And from here, Eaton's Bible Dictionary reports another behavior:
The allusion here is to the habit of the ostrich with reference to its eggs, which is thus described: "The outer layer of eggs is generally so ill covered that they are destroyed in quantities by jackals, wild-cats, etc., and that the natives carry them away, only taking care not to leave the marks of their footsteps, since, when the ostrich comes and finds that her nest is discovered, she crushes the whole brood, and builds a nest elsewhere."
And here's something from another site now defunct:
Ostriches live in family groups consisting of one cock and several hens. During breeding season, the male will mate with the dominant female and one to four other hens. Each hen lays between two and eleven creamy white eggs in a communal nest which can be nearly 10 ft (3 m) across and is simply a hollow in the ground formed by scraping and body weight. When egg laying is complete there are usually ten to forty or more eggs in the nest; the most ever recorded was seventy-eight. Only about twenty can be incubated, however, so the dominant hen will reject any surplus eggs by pushing them out of the nest. She always ensures, however, that her own eggs remain.
Note that what we have here is a perfect example of the ostrich leaving -- indeed, forsaking -- the eggs "belonging" to her as dominant hen of the communal group, to the dust out where they can be trod upon.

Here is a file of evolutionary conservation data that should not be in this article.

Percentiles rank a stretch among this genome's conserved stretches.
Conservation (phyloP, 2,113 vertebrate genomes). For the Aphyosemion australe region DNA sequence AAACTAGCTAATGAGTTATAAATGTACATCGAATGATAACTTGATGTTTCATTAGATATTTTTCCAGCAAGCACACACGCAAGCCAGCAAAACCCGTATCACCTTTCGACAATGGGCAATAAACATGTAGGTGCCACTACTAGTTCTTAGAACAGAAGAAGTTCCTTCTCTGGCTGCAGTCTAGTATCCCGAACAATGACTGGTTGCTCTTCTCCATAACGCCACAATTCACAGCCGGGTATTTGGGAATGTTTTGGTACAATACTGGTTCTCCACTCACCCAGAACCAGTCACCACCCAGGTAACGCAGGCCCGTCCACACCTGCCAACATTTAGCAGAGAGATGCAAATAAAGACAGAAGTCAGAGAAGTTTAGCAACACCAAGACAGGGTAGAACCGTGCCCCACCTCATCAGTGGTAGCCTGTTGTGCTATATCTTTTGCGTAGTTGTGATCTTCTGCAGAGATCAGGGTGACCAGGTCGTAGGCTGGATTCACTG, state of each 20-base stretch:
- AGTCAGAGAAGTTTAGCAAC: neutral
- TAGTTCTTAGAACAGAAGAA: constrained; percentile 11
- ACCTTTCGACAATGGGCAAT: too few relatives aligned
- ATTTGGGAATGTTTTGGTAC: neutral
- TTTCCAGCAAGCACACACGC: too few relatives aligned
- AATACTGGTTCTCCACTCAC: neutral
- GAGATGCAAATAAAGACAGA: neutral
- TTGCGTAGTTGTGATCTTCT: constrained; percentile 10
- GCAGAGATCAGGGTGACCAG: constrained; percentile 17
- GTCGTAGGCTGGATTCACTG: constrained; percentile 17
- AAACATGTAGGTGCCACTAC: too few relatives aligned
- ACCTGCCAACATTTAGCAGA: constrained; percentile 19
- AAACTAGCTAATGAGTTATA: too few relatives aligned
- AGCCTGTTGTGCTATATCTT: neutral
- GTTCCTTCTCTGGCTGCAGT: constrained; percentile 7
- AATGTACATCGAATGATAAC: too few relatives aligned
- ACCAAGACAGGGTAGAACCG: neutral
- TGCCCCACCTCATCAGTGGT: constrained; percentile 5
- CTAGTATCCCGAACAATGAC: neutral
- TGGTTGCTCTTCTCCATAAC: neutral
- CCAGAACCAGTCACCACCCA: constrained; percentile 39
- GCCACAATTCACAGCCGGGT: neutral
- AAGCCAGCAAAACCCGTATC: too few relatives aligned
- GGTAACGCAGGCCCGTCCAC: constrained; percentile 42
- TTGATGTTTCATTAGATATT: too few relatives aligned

Sounds pretty harsh. But even more so -- the site goes on:
The cocks and the hens take it in turns to incubate the eggs; the hens sit on them during the day and the cocks at night. This shift system lasts for an average of forty-two days until the eggs hatch. When the chicks emerge into the world, it is the male who cares for them.
So it seems momma is "hardened" against her young ones after all -- Dad is the one who does the job of parenting after hatching.
The behavior with eggs is even further confirmed by Brian C. R. Bertram's The Ostrich Communal Nesting System (1992). Among the relevant points offered by Bertram:
So let's review:
Which leaveth her eggs in the earth -- this would be a perfect description of what is done to the outer ring of "forsaken" eggs, which are the communal property of the group under the discretion of the major hen.
and warmeth them in dust -- Note that the word "warmeth" here is not term-specific for incubation -- it simply means "heats" (Ex. 16:21 And they gathered it every morning, every man according to his eating: and when the sun waxed hot (chamam), it melted.) Ostrich incubation actually is for the purpose of cooling the eggs, not warming them. This again describes the outer ring of forsaken eggs.
And forgetteth that the foot may crush them, or that the wild beast may break them. The word "foregetteth" indicates an obliviousness or apathy -- we have seen that the major hen purposely pushes these eggs out and doesn't care about what happens to them; she is preserving her own eggs.
She is hardened against her young ones, as though they were not hers: her labour is in vain without fear. We have seen how this applies to the chicks.
The daughter of my people is become cruel, like the ostriches in the wilderness. Same here; we have enough data for a subjective judgment of this sort.
So the behaviors described would suit our passages.